Europe travel: essential packing list

packing list

There’s nothing worse than taking a trip to Europe, arriving at your hotel, and realising that you haven’t packed properly!

Maybe you’ve forgotten something simple like your phone charger, or perhaps you’ve dropped a clanger and left your camera at home – it’s even more annoying when you realise that by making a simple list beforehand, you can avoid all this hassle very easily.

Wherever you go in Europe, there are some items that you should never leave home without. Whether you are staying at a cheap hotel in London or a backpacker hostel in Budapest, these items should make it onto your packing list.

travel bag

The right bag

Before you even think about what you are going to take away with you, you need to make sure you have the right luggage with you. This will depend on the type of trip you are taking; a backpacker will want a large backpack (obviously), the travelling family may need a number of large, wheeled suitcases and the couple taking short break could only need a couple of small bags between them.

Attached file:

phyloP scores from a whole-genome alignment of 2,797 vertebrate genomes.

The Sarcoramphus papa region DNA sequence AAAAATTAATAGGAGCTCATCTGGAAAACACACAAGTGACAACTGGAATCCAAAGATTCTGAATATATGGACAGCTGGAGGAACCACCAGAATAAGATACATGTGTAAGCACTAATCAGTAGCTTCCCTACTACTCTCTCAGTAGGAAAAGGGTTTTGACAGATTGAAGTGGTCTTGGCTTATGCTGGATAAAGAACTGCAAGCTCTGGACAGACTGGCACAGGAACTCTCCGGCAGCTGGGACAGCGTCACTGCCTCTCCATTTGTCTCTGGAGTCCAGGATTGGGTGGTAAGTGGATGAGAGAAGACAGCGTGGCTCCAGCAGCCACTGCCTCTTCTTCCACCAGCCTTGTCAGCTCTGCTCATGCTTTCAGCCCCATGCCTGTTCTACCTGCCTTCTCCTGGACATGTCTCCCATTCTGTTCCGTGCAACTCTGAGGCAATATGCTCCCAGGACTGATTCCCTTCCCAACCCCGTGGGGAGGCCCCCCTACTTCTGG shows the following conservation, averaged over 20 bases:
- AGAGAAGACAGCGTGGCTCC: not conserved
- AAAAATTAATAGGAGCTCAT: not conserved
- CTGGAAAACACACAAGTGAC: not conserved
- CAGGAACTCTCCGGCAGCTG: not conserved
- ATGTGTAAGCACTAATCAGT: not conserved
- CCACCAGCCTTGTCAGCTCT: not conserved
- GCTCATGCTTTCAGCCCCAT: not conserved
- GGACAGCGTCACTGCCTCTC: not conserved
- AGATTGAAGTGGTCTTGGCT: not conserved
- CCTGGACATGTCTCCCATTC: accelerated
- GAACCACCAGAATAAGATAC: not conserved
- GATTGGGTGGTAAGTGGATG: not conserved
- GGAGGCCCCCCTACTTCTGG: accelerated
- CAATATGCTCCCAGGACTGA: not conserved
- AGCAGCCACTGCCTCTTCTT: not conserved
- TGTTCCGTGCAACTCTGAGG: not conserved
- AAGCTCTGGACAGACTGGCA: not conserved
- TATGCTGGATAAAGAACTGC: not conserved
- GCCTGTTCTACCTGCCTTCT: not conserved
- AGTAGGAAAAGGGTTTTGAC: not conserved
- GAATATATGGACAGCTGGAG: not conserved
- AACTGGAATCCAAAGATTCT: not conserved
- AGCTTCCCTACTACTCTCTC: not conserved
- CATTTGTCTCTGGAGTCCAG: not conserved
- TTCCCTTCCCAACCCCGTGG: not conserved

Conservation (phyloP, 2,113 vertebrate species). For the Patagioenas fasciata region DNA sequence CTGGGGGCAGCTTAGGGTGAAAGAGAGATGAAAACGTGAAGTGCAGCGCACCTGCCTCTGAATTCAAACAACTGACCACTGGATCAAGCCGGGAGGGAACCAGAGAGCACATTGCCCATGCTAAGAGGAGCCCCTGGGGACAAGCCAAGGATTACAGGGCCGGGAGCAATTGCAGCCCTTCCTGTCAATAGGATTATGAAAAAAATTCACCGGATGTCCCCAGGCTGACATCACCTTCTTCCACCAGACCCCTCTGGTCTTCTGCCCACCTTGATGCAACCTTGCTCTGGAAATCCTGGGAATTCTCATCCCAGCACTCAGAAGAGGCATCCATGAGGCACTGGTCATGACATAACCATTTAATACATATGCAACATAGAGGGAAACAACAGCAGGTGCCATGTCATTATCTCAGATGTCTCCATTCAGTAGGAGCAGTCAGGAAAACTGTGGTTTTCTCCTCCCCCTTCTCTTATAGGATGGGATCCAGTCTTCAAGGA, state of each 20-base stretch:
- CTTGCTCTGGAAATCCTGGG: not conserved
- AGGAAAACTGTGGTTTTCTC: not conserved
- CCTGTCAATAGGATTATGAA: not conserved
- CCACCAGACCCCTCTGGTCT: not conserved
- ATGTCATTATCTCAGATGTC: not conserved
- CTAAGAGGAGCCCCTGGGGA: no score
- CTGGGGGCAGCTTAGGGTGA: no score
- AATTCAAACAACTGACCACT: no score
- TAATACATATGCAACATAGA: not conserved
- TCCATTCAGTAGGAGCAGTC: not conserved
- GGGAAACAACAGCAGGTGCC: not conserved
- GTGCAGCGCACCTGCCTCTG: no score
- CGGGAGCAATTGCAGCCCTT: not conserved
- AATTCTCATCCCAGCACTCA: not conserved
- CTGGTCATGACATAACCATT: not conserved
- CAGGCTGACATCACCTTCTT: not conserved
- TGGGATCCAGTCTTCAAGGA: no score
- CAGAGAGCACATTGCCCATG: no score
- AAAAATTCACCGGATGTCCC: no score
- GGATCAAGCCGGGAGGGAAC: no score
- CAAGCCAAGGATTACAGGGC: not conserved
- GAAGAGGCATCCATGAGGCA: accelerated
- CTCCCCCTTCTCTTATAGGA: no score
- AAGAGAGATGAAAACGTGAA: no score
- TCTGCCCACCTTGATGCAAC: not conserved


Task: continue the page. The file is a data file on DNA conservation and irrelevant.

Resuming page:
Think about how long you are going away for and what you will actually need with you.

First aid kit

First aid kit

You never know when you might need to apply some basic first aid, especially if you are travelling with young children who tend to have a habit of falling over.

Specially designed travel first aid kits are readily available from most major supermarket chains and they are packed with everything you’re likely to need on a trip away. They are also very small and compact, so you don’t have to worry about the kit taking up too much space in your luggage.